Microsoft revealed on Thursday its methodology behind the various Task Manager improvements in Windows 8.
The software giant went about designing the new Task Manager by assessing how people use the Task Manager in existing versions of Windows. “People are spending most of their time using the first two tabs, which are pivoted around views of applications and processes,” said Ryan Haveson, the group program manager Microsoft’s In Control of Your PC team, in a blog post on Thursday. Microsoft investigated how users use the processes tab and came to the conclusion that the application tab was lacking detail. “We determined that the most common usage of the tool was to simply end or “kill” an application or a process,” explains Haveson.
The company focused on the following changes for Windows 8:
- Optimize Task Manager for the most common scenarios
- Use modern information design to achieve functional goals
- Don’t remove functionality
Microsoft has now optimised the default view of Task Manager in Windows 8 with quick and easy access to end tasks. There’s no more tabs in the default view and the menu bar is no longer present. “After taking out all of the extras, you are left with a tool that is great at one thing: killing a misbehaving app,” says Haveson.
One of the new features in the Task Manager is the colorised heat map view. The processes tab now includes a heat map that represents different values of data with colors. “Our telemetry data told us that it was very common for users to go to the process tab, sort by CPU or memory utilization, and then look for applications consuming more resources than expected,” said Haveson. The new view now makes it easy to locate an application that is misbehaving and taking up a lot of resources.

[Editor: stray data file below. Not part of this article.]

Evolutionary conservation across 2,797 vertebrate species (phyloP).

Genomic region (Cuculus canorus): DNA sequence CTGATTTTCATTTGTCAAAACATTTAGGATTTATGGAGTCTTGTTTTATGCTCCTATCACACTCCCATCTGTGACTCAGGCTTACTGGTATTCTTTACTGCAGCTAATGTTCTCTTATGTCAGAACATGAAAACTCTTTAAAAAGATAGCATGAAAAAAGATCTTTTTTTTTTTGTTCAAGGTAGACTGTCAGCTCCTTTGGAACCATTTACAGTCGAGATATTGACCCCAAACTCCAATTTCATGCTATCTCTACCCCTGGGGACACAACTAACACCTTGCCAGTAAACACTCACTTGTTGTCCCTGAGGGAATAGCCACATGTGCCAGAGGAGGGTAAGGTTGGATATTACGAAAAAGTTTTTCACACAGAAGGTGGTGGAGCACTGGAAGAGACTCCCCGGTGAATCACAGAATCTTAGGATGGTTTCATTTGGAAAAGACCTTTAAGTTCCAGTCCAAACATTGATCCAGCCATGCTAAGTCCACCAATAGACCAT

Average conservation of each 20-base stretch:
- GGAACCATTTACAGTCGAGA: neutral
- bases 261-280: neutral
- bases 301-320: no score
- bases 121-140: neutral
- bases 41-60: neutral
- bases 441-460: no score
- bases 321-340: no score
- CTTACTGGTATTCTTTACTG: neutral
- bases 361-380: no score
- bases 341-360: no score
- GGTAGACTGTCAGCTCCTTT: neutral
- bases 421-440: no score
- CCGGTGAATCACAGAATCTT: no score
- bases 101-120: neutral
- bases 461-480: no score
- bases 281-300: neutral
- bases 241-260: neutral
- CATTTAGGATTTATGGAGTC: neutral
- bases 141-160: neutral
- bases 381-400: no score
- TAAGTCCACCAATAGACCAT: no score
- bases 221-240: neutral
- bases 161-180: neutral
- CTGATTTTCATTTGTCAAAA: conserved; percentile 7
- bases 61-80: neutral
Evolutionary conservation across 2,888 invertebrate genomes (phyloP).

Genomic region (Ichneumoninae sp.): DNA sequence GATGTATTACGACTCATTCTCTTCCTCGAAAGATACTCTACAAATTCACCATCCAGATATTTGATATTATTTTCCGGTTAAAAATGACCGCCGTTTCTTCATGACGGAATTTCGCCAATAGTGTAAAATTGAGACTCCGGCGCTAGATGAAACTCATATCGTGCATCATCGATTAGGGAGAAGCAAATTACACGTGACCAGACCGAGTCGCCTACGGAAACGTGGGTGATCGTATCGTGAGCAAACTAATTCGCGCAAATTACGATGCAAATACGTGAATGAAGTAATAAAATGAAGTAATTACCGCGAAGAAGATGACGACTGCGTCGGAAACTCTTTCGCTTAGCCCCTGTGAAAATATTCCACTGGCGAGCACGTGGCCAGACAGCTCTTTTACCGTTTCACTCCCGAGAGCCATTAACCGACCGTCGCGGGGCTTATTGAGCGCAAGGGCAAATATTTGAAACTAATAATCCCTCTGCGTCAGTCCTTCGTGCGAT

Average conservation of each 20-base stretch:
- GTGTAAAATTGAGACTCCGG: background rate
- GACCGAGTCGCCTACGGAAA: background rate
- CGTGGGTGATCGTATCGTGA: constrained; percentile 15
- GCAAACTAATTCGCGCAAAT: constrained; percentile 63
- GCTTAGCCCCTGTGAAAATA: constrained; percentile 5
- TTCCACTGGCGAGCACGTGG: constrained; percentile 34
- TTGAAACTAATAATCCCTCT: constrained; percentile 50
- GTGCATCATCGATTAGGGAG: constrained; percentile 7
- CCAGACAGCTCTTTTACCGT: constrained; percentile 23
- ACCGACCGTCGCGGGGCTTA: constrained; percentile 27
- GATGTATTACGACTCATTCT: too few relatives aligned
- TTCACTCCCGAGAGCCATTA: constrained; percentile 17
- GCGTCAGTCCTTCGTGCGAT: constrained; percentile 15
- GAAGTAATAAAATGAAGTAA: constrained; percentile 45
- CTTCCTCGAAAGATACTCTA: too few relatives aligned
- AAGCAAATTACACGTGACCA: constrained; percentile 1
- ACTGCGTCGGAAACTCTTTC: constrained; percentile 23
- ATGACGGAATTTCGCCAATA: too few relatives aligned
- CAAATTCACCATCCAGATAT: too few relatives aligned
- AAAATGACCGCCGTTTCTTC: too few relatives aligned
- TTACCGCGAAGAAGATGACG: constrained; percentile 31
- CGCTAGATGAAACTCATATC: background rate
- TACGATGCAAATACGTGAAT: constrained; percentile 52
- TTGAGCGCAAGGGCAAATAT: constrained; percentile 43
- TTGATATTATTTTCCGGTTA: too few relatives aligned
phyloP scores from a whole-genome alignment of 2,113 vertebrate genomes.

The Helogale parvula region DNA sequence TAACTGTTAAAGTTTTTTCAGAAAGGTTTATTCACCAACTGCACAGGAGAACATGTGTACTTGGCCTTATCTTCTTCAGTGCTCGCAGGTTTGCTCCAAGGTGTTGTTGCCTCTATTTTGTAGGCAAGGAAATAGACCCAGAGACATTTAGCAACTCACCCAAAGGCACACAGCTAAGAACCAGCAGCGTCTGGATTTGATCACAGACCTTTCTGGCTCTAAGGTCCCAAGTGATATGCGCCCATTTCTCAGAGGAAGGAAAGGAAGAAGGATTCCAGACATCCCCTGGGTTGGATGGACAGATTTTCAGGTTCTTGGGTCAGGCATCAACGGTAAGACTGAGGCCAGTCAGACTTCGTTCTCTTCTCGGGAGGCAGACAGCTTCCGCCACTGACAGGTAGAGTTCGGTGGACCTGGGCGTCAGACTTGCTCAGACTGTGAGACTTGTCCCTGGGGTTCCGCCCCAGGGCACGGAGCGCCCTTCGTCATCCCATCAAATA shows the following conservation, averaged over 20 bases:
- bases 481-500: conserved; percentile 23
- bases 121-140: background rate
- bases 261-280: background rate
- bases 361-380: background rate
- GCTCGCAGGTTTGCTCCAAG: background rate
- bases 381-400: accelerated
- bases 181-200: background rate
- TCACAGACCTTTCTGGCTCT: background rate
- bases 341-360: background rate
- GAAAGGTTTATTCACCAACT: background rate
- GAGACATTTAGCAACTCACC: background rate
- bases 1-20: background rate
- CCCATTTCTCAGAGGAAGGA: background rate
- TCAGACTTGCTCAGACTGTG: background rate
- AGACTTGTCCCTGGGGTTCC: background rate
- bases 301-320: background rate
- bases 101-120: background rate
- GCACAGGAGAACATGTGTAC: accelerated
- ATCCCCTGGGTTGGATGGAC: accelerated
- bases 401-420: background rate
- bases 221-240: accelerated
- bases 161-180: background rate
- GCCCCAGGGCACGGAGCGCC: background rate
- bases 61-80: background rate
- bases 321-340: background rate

The view will also light up to draw a users attention to a process if it is above a threshold. “Think of this as a warning indicator, letting you know a good place to start looking if you are experiencing performance issues,” says Haveson.
The new Task Manager can also group applications, background processes and Windows processes, making it even easier to identify each application in use on a system. Microsoft has also made it easier to identify each process with a context menu option of “Search the web”. Users can right click on a process and search the web to learn more about the process. “Task Manager was a unique opportunity for user experience designers and researchers working together with technical program managers and engineers to create a clean, organized, and efficient design,” explains Haveson. “We made it more streamlined for mainstream users, and more detailed for power users.”